It wasn’t until 1980 that Post Traumatic Stress Disorder (PTSD) was added to the American Psychiatric Association’s manual of mental disorders—but that doesn’t mean it didn’t exist before then. It just means that the suite of symptoms resulting in some individuals who experienced a traumatic event was given a name and a more direct pathway for treatment.
Most people are pretty familiar, at least in a vague sense, with PTSD, but let’s include a definition from the National Institute of Mental Health:
“When in danger, it’s natural to feel afraid. This fear triggers many split-second changes in the body to prepare it to defend against the danger or to avoid it. This “fight-or-flight” response is a healthy reaction meant to protect a person from harm. But in post-traumatic stress disorder (PTSD), this reaction is changed or damaged. People who have PTSD may feel stressed or frightened even when they’re no longer in danger.
PTSD develops after a terrifying ordeal that involved physical harm or the threat of physical harm. The person who develops PTSD may have been the one who was harmed, the harm may have happened to a loved one, or the person may have witnessed a harmful event that happened to loved ones or strangers.”
PTSD really came to the attention of the public through the experience that veterans have had with it. However, it is important to note that PTSD is not limited to veterans. It can happen to anyone who experiences trauma, but it doesn’t happen to everyone who does.
Prevalence data indicates that among U.S. veterans, PTSD effects 2-17% of the population. Study results are variable, but there is no question that PTSD represents a significant cost to veterans and their families and more and more research is being conducted into the causes and treatments. So, it’s important to be aware that veterans you know may be grappling with it—for it can certainly inform how you provide them with adequate support, as a friend, care giver or loved one.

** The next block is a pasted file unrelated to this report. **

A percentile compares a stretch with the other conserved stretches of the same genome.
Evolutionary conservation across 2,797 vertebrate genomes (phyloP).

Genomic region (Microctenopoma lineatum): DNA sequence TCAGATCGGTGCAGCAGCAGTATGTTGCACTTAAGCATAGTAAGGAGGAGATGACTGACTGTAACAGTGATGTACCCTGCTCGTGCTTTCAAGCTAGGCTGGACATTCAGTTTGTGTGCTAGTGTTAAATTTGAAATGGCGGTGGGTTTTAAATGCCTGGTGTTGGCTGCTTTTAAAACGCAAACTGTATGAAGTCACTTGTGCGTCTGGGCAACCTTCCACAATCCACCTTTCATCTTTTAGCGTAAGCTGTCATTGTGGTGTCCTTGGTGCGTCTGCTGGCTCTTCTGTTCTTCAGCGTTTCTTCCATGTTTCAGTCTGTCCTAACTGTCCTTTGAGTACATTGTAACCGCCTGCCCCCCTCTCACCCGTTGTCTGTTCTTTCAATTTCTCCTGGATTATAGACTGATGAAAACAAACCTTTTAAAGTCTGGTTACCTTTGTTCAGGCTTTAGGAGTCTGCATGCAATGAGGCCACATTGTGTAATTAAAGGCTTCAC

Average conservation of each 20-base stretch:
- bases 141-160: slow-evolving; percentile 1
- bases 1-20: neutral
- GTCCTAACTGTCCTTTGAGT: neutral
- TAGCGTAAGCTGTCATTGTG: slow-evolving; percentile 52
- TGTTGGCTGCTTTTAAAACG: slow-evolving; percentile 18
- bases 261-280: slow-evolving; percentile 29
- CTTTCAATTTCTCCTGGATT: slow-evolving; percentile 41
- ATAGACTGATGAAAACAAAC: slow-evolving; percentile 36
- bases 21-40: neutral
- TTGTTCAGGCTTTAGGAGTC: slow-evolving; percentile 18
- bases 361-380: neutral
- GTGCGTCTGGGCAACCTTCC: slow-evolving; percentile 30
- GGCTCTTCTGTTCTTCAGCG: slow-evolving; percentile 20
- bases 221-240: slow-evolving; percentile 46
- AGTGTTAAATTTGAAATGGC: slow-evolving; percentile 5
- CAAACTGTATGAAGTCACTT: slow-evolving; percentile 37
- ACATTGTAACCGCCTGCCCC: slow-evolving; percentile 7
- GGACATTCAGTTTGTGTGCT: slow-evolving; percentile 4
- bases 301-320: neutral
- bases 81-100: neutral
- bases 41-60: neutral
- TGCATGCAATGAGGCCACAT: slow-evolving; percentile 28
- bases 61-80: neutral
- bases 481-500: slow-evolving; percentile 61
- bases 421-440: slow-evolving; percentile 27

Adult individuals with PTSD can experience a range of symptoms that include:
- Bad dreams
- Scary thoughts
- Avoidance of certain places or events
- Emotional numbness
- Powerful feelings of guilt, depression, worry
- Disengagement with activities they used to love
- Memory loss in relation to traumatic events
- Tense or edgy, easily startled
- Problems sleeping
- Anger management challenges
PTSD is interesting in that it can begin shortly after a traumatic event or years after a traumatic event. There is clear evidence that in the case of aging veterans, PTSD can arise or return decades after their experience in the service. Reasons for this are often tied to regular circumstances of aging that include:
- Medical problems; feelings of vulnerability
- Increased sensitivity to bad news
- Changes in coping habits
The U.S Department of Veterans Affairs (VA) elaborates on this and also talks about Late-Onset Stress Symptomatology (Loss), in which older veterans experience symptoms similar to PTSD, later in life, as they reflect back on their life experiences.
In our previous blog post, we talked about things you can do to help aging veterans, and many of those tips apply to veterans experiencing PTSD or LOSS. What’s really important is that if you suspect a veteran is suffering from these conditions, that you be sensitive to how you interact with them and also try to take steps to get them appropriate help. Mental health professionals who specialize in these conditions are key players in helping provide the appropriate care and resources.
The VA’s National Center for PTSD can help you find the resources you need and there are also several organizations that provide support. Two of these are:
There are also unique programs offered to vets that honor and address the needs of those with PTSD symptoms, like the Veterans Yoga Project.
We will continue to add resources to our support section, so please check back there frequently for additional information that can help you support the veterans in your life.